Take the 2-minute tour ×
Stack Overflow is a question and answer site for professional and enthusiast programmers. It's 100% free, no registration required.

I have code that looks like this:

function foobar(array& $objects, $con = null)
{
   if (is_null($con))
      $con = DbSingleton::getConnectio();

   $con->beginTransaction();  // <- question 1

   try
   {
     foreach($objects as $object)
     {
        // allocate memory for new object 
        $new_obj = new MyShiningNewObject();

        // do something to the new object ...
        $new_obj->setParentId($object->getId());
        $new_obj->save($con);

        // mark for garbage collection
        unset($new_obj);  // <- question 2
      }

     $con->commit();
  }
  catch(Exception $e){ $con->rollBack(); }      
}

My questions are:

  1. I am begining a transaction, this could well be a nested transaction. In the case of a nested transaction, if an exception is thrown and I rollback, how far back does the rollback go (to the outermost transaction) - common sense suggest that this should be the case, but one never knows.

  2. I am freeing memory (ok, marking as 'freeable' by the Zend GC). Since I am commiting the transaction AFTER the loop, (the variable is marked as frreable IN the loop), is this safe - I mean will the data be safely stored in the db even though I have unset the variable that the value came from?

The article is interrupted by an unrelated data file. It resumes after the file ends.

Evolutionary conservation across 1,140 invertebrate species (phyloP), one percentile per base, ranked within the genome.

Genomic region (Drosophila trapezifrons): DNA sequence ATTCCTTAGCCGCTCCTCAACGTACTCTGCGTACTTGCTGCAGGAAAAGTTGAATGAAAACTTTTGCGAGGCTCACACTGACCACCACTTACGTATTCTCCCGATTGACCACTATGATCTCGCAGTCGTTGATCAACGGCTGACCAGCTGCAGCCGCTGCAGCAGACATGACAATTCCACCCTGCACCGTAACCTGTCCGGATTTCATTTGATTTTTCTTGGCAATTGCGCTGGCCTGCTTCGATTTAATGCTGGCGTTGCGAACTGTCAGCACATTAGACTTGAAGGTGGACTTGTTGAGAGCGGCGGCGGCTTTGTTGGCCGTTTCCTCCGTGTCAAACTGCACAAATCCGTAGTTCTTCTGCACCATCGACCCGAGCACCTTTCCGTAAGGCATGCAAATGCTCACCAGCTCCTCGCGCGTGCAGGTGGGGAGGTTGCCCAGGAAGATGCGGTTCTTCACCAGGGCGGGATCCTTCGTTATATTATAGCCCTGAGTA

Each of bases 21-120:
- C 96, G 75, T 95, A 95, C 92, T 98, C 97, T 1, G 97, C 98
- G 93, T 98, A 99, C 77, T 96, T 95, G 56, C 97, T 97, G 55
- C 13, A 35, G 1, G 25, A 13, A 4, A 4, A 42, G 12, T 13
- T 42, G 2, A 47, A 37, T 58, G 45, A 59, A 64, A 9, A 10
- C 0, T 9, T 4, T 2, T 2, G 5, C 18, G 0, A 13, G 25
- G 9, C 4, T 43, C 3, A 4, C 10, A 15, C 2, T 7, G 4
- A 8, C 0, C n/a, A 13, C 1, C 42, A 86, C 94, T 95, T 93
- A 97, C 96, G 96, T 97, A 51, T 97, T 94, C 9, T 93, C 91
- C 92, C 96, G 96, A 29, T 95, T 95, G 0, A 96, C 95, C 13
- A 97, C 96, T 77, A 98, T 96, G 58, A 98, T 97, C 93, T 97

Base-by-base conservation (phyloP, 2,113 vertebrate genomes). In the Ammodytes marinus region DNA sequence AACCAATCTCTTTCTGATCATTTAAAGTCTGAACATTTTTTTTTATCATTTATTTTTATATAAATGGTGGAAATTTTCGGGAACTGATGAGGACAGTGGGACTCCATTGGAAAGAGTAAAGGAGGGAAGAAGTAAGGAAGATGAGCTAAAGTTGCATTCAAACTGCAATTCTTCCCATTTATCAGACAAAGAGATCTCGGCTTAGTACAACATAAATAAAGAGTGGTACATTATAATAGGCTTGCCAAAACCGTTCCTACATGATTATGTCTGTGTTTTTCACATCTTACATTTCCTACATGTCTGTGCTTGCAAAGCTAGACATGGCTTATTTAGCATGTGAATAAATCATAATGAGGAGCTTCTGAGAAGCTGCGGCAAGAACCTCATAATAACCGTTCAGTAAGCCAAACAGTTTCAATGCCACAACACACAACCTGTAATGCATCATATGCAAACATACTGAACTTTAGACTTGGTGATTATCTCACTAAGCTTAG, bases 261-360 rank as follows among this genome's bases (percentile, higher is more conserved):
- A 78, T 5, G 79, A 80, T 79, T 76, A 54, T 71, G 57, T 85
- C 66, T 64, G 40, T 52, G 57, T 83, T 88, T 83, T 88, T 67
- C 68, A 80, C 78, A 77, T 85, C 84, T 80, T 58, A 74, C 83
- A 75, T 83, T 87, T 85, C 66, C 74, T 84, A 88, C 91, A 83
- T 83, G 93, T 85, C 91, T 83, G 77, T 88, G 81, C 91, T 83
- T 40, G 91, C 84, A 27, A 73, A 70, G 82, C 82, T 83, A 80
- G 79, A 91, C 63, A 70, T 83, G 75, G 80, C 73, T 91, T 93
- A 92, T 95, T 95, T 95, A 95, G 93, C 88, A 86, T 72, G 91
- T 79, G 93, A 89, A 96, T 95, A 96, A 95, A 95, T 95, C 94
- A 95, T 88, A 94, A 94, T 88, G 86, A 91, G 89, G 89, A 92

share|improve this question
add comment

2 Answers 2

up vote 1 down vote accepted

To answer question 2 :

  • once the query has been sent to the database, what is done on PHP variables doesn't matter anymore
  • the only thing you'll do that will have an impact is when you'll commit or rollback.
  • which means that unsetting the PHP variable will have no impact on the transactions/data on the DB side.


About question 1 :

share|improve this answer
add comment

Since only the results of the outermost transaction as visible from outside, nesting transactions have little sense as such, and of the major systems only SQL Server supports them.

In SQL Server, an intermediate rollback rolls back to the beginning of the intermediate transaction, an intermediate commit does nothing.

The outermost rollback rolls back the whole outermost transaction (even if there were commits in between), the outermost commit commits the whole outermost transaction.

The other systems have only one transaction level with possible SAVEPOINTS in between. You can rollback to each of the previous savepoints (by providing their name), but issuing a COMMIT or ROLLBACK without the savename point always commits or rolls back the outermost transaction.

share|improve this answer
add comment

Your Answer

 
discard

By posting your answer, you agree to the privacy policy and terms of service.

Not the answer you're looking for? Browse other questions tagged or ask your own question.